Different sectors like retail, banking and healthcare work with different data sets and different algorithms. Hence the AI bias issue they face is also not the same. Understand the category of your business and then try to analyze the possible vulnerabilities. Define these vulnerabilities in your AI systems and calculate financial, operational and reputational costs.

Have control over data

A constant method to control data will never work. The amount of data that the companies handle is just daunting. To keep up with the growing trends, you have to adopt techniques that can effectively provide control over the data. Pay keen attention to older data that are brought in from third-party sources.

Validate data

While validating the data, consider all details from a customer perspective – geographical location, gender, age to have a clear view in identifying biases. Have a dedicated team to look for any issues and biases in the algorithm. There are also tools like Biaz Analyzer to automate business processes that are effective in identifying bias and are also cost-efficient.

Ensure diversity in teams

Recognizing bias often differs with different people’s perspectives. Make sure that your teams have enough diversity – people from various backgrounds, regions, colors and religions. This will help in identifying potential biases. A diverse team should also have business experts across different verticals such as lawyers and accountants. This will provide their point of view in identifying biases and addressing them.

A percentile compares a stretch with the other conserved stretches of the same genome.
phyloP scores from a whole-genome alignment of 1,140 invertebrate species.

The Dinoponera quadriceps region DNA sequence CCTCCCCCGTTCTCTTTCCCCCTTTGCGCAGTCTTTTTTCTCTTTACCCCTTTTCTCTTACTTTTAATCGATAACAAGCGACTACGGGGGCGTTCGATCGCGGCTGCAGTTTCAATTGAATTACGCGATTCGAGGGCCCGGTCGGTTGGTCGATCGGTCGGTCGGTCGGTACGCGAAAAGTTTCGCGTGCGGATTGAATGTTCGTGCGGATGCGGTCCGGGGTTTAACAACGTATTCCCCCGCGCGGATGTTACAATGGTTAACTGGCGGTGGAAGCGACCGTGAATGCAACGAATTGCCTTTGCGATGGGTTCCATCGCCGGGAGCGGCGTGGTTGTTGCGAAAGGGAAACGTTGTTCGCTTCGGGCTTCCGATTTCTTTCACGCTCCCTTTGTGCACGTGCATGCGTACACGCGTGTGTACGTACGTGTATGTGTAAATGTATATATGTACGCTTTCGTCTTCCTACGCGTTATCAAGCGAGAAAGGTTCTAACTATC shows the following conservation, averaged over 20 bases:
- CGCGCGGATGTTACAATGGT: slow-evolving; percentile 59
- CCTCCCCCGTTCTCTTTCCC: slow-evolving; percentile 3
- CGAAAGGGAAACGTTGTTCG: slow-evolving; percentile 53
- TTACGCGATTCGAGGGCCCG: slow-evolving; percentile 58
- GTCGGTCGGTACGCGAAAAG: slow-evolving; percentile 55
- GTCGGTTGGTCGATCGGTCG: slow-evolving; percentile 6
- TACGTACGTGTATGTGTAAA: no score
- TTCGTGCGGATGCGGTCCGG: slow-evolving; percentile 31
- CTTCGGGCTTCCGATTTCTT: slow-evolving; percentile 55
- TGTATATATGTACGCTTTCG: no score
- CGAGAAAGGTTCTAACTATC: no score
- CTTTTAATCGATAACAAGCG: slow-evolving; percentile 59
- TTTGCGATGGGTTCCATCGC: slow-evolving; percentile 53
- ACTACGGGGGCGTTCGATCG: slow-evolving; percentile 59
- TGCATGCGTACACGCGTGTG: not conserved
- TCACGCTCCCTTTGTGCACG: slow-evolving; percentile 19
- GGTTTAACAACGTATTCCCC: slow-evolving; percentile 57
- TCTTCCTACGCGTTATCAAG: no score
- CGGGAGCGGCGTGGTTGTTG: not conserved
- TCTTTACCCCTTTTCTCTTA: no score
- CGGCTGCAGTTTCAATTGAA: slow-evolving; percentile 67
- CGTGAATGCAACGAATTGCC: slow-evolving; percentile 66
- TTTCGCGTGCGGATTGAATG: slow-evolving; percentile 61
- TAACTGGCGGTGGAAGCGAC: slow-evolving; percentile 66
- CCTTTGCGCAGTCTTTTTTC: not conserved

It is high time that all the companies understand the importance of fighting against AI bias and move towards developing trustworthy algorithms. Social inequalities cannot be completely eliminated, but companies can play their part to contribute towards reducing these inequalities like color, minority, religion and nationality. The complete potential of AI is still unknown. The technology could probably be in its very beginning stages. In the next decade, the adoption of AI will grow tremendously and the value of the global AI market is estimated to reach around $15.7 trillion. As we explore the potential of AI, companies need to know and analyze if their AI is unbiased in every way and if it provides valid and trustworthy information.

Coder-Engineer in the works. Infinitely curious like a feline. Would like to know what’s beyond the singularity someday.
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Coder-Engineer in the works. Infinitely curious like a feline. Would like to know what’s beyond the singularity someday.
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Coder-Engineer in the works. Infinitely curious like a feline. Would like to know what's beyond the singularity someday.